Course aim and content
Students learn about service management and relationship oriented marketing management and research implications from them in the consumer and industrial market. Emphasis is given to familiarising the students with research publications/articles dealing with service and relationship management from different perspectives as well as analysing and discussing the evolvement and fundamental assumptions. Students read, analyse, and discuss research publications that have had or are assumed to have a major impact and develop skills in reading and analysing them. This ability strengthens the students’ research skills and facilitates the design and writing of a doctoral thesis. Methodological issues are also addressed since they are closely linked to the students’ doctoral theses. The course should give a good platform to formulate research problems and it supports doctoral students’ own research.
After the course you are expected to have an overview over service and relationship management research and a deeper understanding of selected core concepts and issues.
After completing this course, students shall be able to
• analyse and synthesise core literature/concepts in service and relationship management research,
• discuss and critically evaluate academic work,
• apply service and relationship management research to your own research and doctoral thesis
Scope and language
ECTS 8, course language is English.
In-class time and venue
The course includes approximately 34 hours of class (seminar) time, divided into four full- day class meetings Thursday-Friday September 21-22, 2017 and Tuesday- Wednesday December 12-13, 2017 from about 8am-4pm, at Hanken School of Economics, Helsinki, Arkadia building ground floor.
Christian Grönroos, emeritus professor of marketing, Hanken.
Johanna Gummerus, assistant professor of marketing, Hanken.
Kristina Heinonen, professor of service and relationship marketing, Hanken.
Maria Holmlund-Rytkönen, professor of marketing, Hanken, corresponding instructor and course responsible, firstname.lastname@example.org, +358 40 3521 396
Christian Kowalkowski, assistant professor of marketing, Hanken and Associate Professor of Industrial Marketing, Linköping University Linköping.
Pia Polsa, associate professor of marketing, Hanken.
Anne Rindell, associate professor of marketing, Hanken.
Magnus Söderlund, professor of marketing, Stockholm School of Economics and Hanken.
Tore Strandvik, professor of marketing, Hanken.
Martin Wetzels, professor and chair in marketing and supply chain research, School of Business and Economics, Maastricht University, the Netherlands.
Judith Zolkiewski, professor of marketing, Alliance Manchester Business School, UK.
Signing up for the course
Doctoral students from other universities are warmly welcome, please see further instructions for how to submit an electronic application.
Doctoral students from other universities wishing to participate are encouraged to submit an electronic application before Tuesday August 29 of one page to Malin Wikstedt, amanuensis, Hanken Department of Marketing email@example.com including:
– contact information (name, university, address, e-mail),
– information on the current phase of the studies (incl. number of earned study points),
– a short summary of the PhD research that indicates the area in which the research is conducted, and the key issues that are examined in more detail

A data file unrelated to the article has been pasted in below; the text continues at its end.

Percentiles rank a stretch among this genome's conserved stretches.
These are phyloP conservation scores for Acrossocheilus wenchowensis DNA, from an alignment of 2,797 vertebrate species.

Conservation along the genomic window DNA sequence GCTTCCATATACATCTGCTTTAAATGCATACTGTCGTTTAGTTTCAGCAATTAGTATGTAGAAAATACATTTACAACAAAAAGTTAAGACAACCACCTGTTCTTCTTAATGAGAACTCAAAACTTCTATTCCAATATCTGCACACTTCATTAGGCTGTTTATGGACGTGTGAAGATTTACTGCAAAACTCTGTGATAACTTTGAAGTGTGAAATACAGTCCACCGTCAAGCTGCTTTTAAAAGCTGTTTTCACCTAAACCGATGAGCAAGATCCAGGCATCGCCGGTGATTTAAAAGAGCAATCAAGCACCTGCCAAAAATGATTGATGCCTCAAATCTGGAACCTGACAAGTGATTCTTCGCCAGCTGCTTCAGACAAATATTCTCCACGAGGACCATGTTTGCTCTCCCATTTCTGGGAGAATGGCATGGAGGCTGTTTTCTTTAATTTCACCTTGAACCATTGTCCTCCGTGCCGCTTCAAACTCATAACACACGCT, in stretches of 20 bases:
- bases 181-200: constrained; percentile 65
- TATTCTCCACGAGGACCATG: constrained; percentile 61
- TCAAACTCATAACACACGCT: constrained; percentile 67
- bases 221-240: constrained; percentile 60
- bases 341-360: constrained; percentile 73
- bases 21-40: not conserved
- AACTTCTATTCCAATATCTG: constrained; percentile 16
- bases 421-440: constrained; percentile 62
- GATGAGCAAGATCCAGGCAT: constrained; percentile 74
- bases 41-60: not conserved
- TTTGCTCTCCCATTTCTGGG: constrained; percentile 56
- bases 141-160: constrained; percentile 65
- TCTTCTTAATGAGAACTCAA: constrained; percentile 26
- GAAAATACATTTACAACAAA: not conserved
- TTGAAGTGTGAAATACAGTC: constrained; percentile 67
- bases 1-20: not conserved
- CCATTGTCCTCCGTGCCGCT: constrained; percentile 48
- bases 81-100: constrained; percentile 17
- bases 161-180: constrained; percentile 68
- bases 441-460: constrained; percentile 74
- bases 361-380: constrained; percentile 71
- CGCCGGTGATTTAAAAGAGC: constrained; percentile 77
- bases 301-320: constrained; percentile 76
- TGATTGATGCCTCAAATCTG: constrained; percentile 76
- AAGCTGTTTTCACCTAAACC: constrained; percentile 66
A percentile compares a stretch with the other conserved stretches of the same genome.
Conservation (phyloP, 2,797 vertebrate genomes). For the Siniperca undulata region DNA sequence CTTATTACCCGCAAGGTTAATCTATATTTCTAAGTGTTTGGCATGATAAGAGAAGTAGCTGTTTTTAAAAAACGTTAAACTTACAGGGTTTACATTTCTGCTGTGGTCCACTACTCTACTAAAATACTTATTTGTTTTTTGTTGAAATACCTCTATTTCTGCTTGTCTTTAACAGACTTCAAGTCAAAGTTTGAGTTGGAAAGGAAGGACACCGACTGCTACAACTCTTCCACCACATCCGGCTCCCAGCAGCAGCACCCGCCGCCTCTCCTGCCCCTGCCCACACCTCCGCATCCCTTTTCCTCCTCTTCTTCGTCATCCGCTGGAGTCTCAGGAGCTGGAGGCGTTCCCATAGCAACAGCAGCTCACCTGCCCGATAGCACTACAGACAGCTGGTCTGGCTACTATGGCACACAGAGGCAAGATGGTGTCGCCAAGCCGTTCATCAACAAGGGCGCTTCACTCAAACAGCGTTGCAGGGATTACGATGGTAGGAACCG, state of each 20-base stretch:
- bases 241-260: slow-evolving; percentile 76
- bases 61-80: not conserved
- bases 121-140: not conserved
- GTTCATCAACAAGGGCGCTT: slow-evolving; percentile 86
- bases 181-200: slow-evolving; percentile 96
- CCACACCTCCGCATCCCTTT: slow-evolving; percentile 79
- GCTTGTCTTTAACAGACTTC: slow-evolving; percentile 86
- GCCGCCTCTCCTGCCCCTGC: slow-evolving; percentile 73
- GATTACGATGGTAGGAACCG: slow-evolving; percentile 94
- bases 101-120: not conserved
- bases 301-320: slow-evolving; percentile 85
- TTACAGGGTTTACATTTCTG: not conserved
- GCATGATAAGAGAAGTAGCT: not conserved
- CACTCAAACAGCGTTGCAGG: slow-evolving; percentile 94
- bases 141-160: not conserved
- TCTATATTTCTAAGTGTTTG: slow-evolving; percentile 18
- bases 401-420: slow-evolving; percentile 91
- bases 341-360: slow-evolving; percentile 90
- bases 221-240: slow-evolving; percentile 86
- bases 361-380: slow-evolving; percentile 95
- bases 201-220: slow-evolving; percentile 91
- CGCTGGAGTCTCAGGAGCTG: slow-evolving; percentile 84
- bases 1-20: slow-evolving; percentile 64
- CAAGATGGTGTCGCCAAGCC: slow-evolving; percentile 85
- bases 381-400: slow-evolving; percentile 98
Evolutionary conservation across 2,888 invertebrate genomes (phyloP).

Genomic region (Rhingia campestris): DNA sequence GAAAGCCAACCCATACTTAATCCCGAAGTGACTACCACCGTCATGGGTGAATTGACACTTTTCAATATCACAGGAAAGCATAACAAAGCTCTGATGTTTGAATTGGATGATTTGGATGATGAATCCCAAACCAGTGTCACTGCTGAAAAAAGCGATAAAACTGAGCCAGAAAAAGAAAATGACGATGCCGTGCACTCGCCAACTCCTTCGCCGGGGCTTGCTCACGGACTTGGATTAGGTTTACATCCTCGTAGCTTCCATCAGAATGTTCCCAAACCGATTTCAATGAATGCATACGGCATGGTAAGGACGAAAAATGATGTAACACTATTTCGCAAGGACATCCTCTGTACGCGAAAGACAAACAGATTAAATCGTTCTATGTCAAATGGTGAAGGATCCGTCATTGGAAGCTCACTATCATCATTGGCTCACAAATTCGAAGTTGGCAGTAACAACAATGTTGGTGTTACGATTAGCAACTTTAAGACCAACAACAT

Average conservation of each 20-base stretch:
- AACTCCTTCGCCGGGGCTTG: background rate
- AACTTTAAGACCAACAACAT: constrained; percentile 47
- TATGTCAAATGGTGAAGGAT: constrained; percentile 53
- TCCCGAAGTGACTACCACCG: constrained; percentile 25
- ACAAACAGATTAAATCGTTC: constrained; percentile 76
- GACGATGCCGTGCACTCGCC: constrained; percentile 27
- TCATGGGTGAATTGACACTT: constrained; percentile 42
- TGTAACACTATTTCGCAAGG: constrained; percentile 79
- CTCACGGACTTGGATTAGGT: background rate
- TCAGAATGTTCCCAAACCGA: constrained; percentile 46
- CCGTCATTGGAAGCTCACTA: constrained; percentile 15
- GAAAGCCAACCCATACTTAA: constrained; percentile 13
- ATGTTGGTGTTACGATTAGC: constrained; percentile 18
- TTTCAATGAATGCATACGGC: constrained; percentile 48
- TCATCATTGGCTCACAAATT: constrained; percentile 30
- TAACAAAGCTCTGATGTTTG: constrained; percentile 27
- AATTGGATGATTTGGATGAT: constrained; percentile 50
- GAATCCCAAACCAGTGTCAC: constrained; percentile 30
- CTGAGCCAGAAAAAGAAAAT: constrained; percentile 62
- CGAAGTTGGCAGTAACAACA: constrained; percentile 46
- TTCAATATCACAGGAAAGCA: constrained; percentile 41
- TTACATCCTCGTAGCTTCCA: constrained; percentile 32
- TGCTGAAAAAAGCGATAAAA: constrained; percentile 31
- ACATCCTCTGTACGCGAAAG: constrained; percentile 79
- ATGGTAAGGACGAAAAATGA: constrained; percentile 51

– need and motive for taking part in the course
Notification of acceptance: before Friday September 1, 2017
For more information regarding the course content contact Maria Holmlund-Rytkönen. In case needed, priority when assessing applications will be given to relevance of the course to the doctoral thesis as provided in the motivation attached to the application.
Learning is facilitated by individual written article analyses, in-class discussion of articles as well as writing and discussing a term paper and finally submitting a learning diary.
The Key Learning Analyses of the material for each topic is done individually. The method resembles problem-based learning in that the students are responsible for reading the assigned literature, analysing it in-depth and preparing answers to pre-assigned questions as well as critically reflecting on the literature.
Learning is further developed in the in-class sessions in which the students and instructors together share and develop insights in group discussions facilitated by the course instructors.
Students select a topic for a term paper which is expected to be a paper written specifically during the course and usable afterwards in the thesis or as part of a working paper/conference paper. Term papers can be done either individually or in teams of two students and vary in scope depending on number of team members. Teams can be formed during the first in-class meeting in September.
The term papers are presented and discussed at the second meeting, which means that everyone will gain additional depth and breadth in their knowledge. There is also an opportunity to revise the term papers based on feedback from the session and the instructors.
Evaluation is based on continual assessment, a written term paper, and a learning diary.
1) Presence and informed participation in all four days of class meetings are compulsory. The examination is based on the students’ ability to contribute to the in-class discussions and debates and to co-facilitate in-class sessions.
2) Key learning analysis. Individual written analyses of the material related to each topic are to be submitted online before the session when it is dealt with.
3) Term paper, including presentation and discussion of the papers in class. Written feedback is provided to facilitate revisions. Made revisions will impact the grade.
4) Learning diary.
The grades for passing the course are: satisfactory, good, and excellent. Hanken external students receive course diplomas.